Using as a case example the national-level project undertaken by The National Library of Finland, this presentation will highlight the new opportunities that librarians have when combining their traditional expertise with new technical know-how and efficient networking. The fruit of the project, national thesaurus and ontology service Finto, is being deployed in memory organizations but also in the wider public sector. The basic goal still is providing access by making the publication and use of interoperable vocabularies free and easy leading to interoperable metadata. Through active networking the importance of descriptive metadata, stemming here from a long tradition of librarianship, has not only been codified into the Finnish law but is being further developed in deep co-operation with a multitude of various organizations from different domains.


Sirje Virkus

Professor, School of Digital Technologies, Tallinn University

‘New Library Skills: the International Master in Digital Library Learning’

Digital libraries are digital learning spaces which bring together people, new ideas and technology. The International Master in Digital Library Learning (DILL) is a two-year collaborative master program that started in 2007 between Oslo and Akershus University College of Applied Sciences in Norway, Tallinn University in Estonia and Parma University in Italy and which was supported in the framework of the European Union (EU) Erasmus Mundus programme. The program was designed to prepare a group of students from European and third countries, including librarians, archivists, curators, administrators and technologists, who had or would have responsibility for managing digital conversion programs and/or implementing digital libraries and conducting digital library education programs to work in the complex world of digital libraries. DILL seeks to develop technology-based competencies, research competencies, transversal competencies, intercultural competencies and library and information work related competencies. The tenth version of the DILL programme started in autumn 2016. This paper discusses the way how new library skills are developed and future librarians prepared within the DILL programme.


Valtteri Vainikka

Information Specialist, Helsinki University Library, Helsinki University Library

‘Research Support Services @ HULib: New Skills and Challenges for Academic Librarians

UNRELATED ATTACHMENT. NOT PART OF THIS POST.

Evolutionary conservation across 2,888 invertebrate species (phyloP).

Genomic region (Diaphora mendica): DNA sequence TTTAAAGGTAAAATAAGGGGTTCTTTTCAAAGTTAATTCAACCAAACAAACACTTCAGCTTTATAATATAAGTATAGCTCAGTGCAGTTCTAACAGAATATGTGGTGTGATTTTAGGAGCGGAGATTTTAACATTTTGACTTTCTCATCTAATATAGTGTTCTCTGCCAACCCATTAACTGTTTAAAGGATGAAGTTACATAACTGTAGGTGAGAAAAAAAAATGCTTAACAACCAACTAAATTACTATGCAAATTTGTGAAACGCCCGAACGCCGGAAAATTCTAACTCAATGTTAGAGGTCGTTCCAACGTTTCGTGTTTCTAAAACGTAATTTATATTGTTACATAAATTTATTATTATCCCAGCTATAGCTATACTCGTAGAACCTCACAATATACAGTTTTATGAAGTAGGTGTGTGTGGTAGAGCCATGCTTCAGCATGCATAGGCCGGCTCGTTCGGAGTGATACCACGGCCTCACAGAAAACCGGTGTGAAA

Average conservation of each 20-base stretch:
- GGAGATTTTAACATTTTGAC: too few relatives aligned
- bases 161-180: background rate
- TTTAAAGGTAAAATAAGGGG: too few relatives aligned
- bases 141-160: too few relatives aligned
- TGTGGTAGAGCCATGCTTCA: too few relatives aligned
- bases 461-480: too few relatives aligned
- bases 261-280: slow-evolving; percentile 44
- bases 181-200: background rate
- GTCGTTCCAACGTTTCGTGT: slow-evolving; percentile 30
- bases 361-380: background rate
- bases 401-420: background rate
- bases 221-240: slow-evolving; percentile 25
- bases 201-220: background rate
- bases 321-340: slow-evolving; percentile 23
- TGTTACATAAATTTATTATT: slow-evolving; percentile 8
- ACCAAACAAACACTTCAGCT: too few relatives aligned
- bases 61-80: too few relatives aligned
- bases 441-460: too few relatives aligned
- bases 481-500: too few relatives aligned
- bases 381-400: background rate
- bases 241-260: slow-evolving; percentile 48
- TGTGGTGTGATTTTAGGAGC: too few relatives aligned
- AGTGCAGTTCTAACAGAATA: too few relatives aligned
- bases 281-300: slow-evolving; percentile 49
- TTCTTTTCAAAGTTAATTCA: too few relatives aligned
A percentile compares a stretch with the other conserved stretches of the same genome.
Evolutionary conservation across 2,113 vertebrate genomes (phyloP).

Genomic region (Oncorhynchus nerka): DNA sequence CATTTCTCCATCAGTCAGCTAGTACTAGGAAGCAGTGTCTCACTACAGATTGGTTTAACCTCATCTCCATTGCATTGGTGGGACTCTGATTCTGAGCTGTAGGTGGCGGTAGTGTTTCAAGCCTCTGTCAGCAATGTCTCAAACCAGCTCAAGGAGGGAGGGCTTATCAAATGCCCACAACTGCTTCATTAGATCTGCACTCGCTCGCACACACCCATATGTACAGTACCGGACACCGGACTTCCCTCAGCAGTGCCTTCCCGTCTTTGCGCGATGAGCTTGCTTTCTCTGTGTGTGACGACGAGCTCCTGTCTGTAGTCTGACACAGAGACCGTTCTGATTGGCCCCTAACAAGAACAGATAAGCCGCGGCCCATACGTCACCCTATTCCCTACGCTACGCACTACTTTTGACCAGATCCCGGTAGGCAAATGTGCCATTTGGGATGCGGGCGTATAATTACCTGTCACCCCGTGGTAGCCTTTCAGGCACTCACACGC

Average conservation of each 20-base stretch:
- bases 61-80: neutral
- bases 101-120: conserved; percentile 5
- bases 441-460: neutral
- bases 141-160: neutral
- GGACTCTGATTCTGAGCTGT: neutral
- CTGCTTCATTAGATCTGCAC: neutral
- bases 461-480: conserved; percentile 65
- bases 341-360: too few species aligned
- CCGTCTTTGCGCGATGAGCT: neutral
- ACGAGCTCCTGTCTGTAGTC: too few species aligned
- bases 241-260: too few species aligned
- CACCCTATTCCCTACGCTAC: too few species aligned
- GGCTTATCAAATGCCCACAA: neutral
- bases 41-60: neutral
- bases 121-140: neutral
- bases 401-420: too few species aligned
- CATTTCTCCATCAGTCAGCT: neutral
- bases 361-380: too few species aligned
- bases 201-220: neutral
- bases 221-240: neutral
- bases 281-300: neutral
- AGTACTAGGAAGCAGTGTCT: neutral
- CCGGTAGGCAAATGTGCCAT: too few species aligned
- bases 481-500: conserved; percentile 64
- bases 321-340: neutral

This presentation covers recent developments in Helsinki University Library´s (HULib) Research Support Services unit. Three main topics are discussed: (1) bibliometrics, (2) research data and (3) altmetrics.

Bibliometrics have in recent years evolved into one of our core functions. While metrics work is also done at the faculty level, our main customer is currently the university´s central administration. This presentation gives an overview of our current assignments. Interest in metrics work by the library has risen steadily in recent years.

Research data management (RDM) services are also an established practice. HULib is coordinating a national project that recently launched a RDM planning tool, DMPTuuli. We are also working in co-operation with our university´s IT department to develop services related to storing, analyzing, visualizing and sharing research data.

Altmetrics is seen as a potential future core service. HULib has been running a pilot project based on the PlumX software platform since spring 2015. Thus far our testing has involved a limited number of volunteer researchers and has focused on technical issues. We are now in the process of expanding to more fields, adding researchers and looking into widening our software portfolio.

These three strategic areas of development have created a shift in our competence development needs. Within these new frontiers there´s a heavy emphasis on IT and statistics related skillsets combined with a deep understanding of field specific practices. While the development of these skills is being fostered within our library, there still remains a clear need for additional specialized future hiring. To widen the talent pool these recruitment efforts may potentially be international.


Karolina Zawada

Torun University

‘Libraries and Research Data: Torun University’s Open Access Data Project’

I will present importance of digitization and publicity process of both historical and present research data basing on an example of old, archived research.

12 thousand historical glass plates with astronomical images of the northern sky are gradually degrading. Analog data are losing quality even under the best conditions of storage. On the other hand, digital data stored in a local safe can not be easily reused for further research on a large scale. We want researchers to have a chance to look into them and to compare present and archived observations.

Is there a place here for a library? Should librarians take part in such projects? I am convinced they should. The library must be a meeting point, an information center. The library must know if such raw research data exist, where they are stored, what are availability conditions, and where the new ones can be stored. Librarians of the 21st century suggest the researchers possibilities and benefits of widely accessible form of their own research data and show them how to process it.


Dr. Iveta Gudakovska

Director, Library of the University of Latvia

Gita Rozenberga

Chief Librarian, Library of the University of Latvia

‘Open Access: Importance, Challenge, Competences for Society’

During the presentation the main aspects will be discussed, which feature open access great significance among the members of wide society, for example, in the science community, in the education sector, economics etc., and it also shows a big role of the specialists of the librarianship and information, who better sees the picture of the exchange of information.